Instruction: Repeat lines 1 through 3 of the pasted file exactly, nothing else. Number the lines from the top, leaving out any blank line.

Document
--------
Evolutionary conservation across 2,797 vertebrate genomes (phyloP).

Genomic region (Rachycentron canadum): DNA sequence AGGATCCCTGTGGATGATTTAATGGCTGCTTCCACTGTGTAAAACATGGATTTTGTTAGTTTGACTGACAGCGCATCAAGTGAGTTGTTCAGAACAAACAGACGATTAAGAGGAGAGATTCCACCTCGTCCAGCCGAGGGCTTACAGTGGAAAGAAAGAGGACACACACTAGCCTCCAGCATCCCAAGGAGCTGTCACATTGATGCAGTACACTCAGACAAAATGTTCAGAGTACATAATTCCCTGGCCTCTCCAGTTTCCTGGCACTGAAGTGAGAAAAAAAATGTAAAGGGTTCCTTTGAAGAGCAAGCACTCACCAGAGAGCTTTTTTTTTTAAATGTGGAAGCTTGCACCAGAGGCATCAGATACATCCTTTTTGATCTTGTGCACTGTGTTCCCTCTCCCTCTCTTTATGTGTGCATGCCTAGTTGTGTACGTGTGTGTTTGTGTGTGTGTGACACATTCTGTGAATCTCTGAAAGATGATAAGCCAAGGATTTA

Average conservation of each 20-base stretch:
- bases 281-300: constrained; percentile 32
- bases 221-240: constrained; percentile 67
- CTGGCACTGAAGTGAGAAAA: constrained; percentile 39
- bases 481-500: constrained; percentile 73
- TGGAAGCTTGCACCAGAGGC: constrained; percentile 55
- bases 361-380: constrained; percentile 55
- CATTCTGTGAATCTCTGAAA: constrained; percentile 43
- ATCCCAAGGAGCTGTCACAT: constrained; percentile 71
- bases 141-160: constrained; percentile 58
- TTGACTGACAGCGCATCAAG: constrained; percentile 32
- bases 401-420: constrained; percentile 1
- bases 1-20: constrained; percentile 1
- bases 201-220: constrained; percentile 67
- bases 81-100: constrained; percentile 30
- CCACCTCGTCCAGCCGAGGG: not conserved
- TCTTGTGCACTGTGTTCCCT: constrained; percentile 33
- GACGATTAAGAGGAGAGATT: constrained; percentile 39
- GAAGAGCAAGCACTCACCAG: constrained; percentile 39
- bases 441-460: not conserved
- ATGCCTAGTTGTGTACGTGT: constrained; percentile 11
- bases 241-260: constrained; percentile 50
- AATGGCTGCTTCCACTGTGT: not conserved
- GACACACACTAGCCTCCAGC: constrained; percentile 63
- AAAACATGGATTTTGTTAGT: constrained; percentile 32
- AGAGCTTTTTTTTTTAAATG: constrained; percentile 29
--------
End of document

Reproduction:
Evolutionary conservation across 2,797 vertebrate genomes (phyloP).

Genomic region (Rachycentron canadum): DNA sequence AGGATCCCTGTGGATGATTTAATGGCTGCTTCCACTGTGTAAAACATGGATTTTGTTAGTTTGACTGACAGCGCATCAAGTGAGTTGTTCAGAACAAACAGACGATTAAGAGGAGAGATTCCACCTCGTCCAGCCGAGGGCTTACAGTGGAAAGAAAGAGGACACACACTAGCCTCCAGCATCCCAAGGAGCTGTCACATTGATGCAGTACACTCAGACAAAATGTTCAGAGTACATAATTCCCTGGCCTCTCCAGTTTCCTGGCACTGAAGTGAGAAAAAAAATGTAAAGGGTTCCTTTGAAGAGCAAGCACTCACCAGAGAGCTTTTTTTTTTAAATGTGGAAGCTTGCACCAGAGGCATCAGATACATCCTTTTTGATCTTGTGCACTGTGTTCCCTCTCCCTCTCTTTATGTGTGCATGCCTAGTTGTGTACGTGTGTGTTTGTGTGTGTGTGACACATTCTGTGAATCTCTGAAAGATGATAAGCCAAGGATTTA

Average conservation of each 20-base stretch: